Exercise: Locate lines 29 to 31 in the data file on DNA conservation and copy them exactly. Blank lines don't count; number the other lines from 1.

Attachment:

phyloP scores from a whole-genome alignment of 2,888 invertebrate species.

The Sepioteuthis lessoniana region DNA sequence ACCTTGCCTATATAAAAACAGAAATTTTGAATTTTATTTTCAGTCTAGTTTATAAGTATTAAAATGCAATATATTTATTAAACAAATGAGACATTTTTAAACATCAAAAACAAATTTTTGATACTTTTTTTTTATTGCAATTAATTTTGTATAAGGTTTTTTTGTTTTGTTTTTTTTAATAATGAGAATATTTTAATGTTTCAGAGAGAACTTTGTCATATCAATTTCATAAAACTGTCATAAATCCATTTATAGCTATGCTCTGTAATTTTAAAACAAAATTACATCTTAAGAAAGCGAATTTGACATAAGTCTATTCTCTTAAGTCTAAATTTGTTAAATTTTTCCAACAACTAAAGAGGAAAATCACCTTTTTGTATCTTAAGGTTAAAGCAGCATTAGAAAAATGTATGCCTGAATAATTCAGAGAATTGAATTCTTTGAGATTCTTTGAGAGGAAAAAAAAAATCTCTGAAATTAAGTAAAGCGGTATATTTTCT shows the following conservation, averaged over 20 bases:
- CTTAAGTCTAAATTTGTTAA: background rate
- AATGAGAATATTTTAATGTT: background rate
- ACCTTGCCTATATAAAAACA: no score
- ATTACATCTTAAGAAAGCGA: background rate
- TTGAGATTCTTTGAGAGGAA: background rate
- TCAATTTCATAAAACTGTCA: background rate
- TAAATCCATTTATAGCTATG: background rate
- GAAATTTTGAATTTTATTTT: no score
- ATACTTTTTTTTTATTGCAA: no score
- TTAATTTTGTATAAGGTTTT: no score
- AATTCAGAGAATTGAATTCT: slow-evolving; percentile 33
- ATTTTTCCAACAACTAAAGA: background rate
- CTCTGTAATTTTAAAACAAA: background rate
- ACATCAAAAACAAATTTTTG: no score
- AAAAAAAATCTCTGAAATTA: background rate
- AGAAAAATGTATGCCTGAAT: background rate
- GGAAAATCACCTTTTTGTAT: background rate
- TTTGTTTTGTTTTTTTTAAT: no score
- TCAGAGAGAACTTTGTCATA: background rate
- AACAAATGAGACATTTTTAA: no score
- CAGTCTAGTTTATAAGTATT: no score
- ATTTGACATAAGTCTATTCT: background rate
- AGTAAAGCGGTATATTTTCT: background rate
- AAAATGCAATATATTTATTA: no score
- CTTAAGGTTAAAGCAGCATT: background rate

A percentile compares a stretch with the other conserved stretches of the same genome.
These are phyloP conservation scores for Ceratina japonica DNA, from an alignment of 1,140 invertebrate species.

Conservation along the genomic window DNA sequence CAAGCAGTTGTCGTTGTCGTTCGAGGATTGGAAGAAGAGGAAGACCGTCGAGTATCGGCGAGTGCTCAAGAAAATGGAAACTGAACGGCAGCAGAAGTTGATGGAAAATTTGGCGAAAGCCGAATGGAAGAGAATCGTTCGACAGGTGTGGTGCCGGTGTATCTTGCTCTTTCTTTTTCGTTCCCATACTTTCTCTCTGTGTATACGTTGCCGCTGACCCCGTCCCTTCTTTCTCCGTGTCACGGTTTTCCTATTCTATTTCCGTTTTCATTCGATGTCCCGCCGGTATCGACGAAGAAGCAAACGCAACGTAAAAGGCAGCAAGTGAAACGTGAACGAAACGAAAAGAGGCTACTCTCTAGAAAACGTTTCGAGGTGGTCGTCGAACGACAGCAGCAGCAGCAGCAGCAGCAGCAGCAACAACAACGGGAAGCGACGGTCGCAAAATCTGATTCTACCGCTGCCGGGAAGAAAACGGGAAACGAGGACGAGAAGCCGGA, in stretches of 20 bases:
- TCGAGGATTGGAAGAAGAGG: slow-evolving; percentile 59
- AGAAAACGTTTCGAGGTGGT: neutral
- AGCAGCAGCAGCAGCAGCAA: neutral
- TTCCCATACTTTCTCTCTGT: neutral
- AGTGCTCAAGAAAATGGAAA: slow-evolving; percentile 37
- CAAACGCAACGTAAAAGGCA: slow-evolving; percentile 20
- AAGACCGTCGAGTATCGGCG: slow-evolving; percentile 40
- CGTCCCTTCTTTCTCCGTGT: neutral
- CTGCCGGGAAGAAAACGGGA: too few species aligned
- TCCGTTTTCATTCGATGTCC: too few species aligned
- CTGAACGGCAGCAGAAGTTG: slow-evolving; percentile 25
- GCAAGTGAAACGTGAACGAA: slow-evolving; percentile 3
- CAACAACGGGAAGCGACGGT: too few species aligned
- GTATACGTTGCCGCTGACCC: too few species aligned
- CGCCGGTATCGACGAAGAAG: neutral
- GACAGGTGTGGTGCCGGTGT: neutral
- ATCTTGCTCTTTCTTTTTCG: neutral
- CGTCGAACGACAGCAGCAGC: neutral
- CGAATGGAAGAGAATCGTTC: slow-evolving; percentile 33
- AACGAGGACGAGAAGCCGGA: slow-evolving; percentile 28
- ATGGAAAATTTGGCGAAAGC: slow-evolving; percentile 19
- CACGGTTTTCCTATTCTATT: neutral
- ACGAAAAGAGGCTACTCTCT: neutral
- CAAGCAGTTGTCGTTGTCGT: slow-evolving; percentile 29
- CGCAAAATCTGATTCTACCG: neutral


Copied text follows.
These are phyloP conservation scores for Ceratina japonica DNA, from an alignment of 1,140 invertebrate species.

Conservation along the genomic window DNA sequence CAAGCAGTTGTCGTTGTCGTTCGAGGATTGGAAGAAGAGGAAGACCGTCGAGTATCGGCGAGTGCTCAAGAAAATGGAAACTGAACGGCAGCAGAAGTTGATGGAAAATTTGGCGAAAGCCGAATGGAAGAGAATCGTTCGACAGGTGTGGTGCCGGTGTATCTTGCTCTTTCTTTTTCGTTCCCATACTTTCTCTCTGTGTATACGTTGCCGCTGACCCCGTCCCTTCTTTCTCCGTGTCACGGTTTTCCTATTCTATTTCCGTTTTCATTCGATGTCCCGCCGGTATCGACGAAGAAGCAAACGCAACGTAAAAGGCAGCAAGTGAAACGTGAACGAAACGAAAAGAGGCTACTCTCTAGAAAACGTTTCGAGGTGGTCGTCGAACGACAGCAGCAGCAGCAGCAGCAGCAGCAGCAACAACAACGGGAAGCGACGGTCGCAAAATCTGATTCTACCGCTGCCGGGAAGAAAACGGGAAACGAGGACGAGAAGCCGGA, in stretches of 20 bases:
- TCGAGGATTGGAAGAAGAGG: slow-evolving; percentile 59